The Concept of Minimalist Art

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					               The Concept of Minimalist Art
Impact. The level of the word describes the level at which an artwork is at. And it is what
minimalist art hopes to achieve through the simplest means possible. What rose as a rebuttal to
the Abstract Expressionism art at the time, the Minimalistic Art Movement has changed the way
most artists will see the canvas before them.

The earlier artists that were regarded as minimalist stood against anyone who tried to brand them
                                                as self-expressionists. Indeed, minimalistic art
                                                had much contrast to Expressionism. The art
                                                revolved around mostly simple geometric figures
                                                - uniform and symmetric, often cubic, stripped
                                                from their complex surroundings and thrown onto
                                                the canvas, using unmixed paint right from the

                                                The Masters of Less

                                                  One of the earliest art that came to be defined as
                                                  'minimal' came from Kazimir Malevich, known as
                                                  the Black Square. The painting describes just that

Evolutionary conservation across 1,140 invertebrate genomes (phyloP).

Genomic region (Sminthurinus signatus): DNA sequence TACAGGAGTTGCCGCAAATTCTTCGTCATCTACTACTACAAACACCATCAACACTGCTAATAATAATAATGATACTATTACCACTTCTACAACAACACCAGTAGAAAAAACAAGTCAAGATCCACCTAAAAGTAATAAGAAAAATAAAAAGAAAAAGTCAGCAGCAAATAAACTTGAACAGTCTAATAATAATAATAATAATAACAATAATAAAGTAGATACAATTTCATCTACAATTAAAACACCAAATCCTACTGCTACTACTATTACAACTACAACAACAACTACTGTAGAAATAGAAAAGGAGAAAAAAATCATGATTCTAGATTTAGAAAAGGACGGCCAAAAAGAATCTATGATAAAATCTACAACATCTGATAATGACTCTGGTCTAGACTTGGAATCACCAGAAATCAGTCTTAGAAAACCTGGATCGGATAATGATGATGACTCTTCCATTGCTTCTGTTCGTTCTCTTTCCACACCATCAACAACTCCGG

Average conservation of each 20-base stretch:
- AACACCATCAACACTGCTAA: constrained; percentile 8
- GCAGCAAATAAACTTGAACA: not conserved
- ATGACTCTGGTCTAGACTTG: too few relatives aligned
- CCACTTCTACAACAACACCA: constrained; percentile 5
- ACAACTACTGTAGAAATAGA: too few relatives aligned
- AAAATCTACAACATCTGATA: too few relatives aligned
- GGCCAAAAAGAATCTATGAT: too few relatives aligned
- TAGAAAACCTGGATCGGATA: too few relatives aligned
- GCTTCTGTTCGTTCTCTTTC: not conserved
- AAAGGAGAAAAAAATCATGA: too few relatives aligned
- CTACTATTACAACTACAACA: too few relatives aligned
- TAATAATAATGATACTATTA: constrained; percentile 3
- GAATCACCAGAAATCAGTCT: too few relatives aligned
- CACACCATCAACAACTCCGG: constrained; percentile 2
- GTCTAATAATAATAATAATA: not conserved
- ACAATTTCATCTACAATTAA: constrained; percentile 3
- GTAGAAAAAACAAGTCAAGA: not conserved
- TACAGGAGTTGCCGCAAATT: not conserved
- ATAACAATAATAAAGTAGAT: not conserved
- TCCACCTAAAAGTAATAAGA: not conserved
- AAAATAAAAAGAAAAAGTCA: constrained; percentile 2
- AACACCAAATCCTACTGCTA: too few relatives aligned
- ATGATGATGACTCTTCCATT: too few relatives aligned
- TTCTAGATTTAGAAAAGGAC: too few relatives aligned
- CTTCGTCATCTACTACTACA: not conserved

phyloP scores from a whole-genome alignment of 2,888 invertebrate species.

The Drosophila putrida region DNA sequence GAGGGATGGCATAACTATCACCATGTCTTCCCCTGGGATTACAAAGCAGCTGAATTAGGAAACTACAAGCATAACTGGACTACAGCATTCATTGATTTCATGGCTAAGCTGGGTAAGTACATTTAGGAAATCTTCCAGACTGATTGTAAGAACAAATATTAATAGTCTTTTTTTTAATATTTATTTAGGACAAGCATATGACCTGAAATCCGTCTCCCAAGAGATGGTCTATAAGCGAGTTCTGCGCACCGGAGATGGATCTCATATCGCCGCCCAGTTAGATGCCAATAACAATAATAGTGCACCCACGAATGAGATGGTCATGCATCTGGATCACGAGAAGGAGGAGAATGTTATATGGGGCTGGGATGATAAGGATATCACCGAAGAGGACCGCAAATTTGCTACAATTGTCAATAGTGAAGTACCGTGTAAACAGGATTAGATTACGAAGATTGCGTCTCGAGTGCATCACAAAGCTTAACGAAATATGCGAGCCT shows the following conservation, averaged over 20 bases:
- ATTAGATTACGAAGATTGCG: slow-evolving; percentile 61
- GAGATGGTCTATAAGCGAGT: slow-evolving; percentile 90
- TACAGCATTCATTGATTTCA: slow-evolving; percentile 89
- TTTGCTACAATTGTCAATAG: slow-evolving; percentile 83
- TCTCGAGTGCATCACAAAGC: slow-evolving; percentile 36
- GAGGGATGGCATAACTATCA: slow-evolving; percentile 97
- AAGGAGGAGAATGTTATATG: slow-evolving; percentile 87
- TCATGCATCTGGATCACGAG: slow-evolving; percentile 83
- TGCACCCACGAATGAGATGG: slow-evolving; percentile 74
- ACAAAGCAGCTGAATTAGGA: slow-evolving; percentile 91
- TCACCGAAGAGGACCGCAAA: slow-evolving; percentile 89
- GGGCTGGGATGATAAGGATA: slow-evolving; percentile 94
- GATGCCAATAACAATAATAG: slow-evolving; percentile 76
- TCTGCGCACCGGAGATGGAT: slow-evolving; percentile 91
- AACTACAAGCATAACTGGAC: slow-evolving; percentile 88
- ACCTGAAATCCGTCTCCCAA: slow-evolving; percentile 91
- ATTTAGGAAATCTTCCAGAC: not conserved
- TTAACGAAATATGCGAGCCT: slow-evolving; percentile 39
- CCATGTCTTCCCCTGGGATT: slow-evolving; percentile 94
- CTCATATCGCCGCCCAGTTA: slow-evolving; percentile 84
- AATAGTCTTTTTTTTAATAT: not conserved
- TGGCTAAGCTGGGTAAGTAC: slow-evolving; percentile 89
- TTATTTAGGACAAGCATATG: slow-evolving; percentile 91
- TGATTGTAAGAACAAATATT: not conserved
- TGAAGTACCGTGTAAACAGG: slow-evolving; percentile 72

- a black square on a white canvas. Originally
                                                  derived as a concept in Russian Suprematism, the
                                                  oil on canvas, as described by Kazimir, depicts
                                                  the purity of an emotion. The black square
                                                  represents the feeling, while the white
                                                  background is the void that lies beyond this
feeling, waiting for the feeling to end, to take hold of you once it does.

In the words of one of the greatest in the Minimalist Movement, Frank Stella's, "What you see is
what you see" quote can be considered as the way to look at minimalist artworks. Of course,
what you deduce from what you see is the result of opinions. His work, "The Marriage of Reason
and Squalor, II"(1959) hinted at his commercial influence. Ad Reinhardt explains the
Minimalism as, "The more stuff in it, the busier the work of art, the worse it is. More is less. Less
is more. The eye is a menace to clear sight. The laying bare of oneself is obscene. Art begins
with the getting rid of nature". David Burlyuk, a Russian Avant-Garde artist, wrote: ‘Minimalism
derives its name from the minimum of operating means. Minimalist painting is purely realistic -
the subject being the painting itself.’

A View of the Minimalist Movement, 1960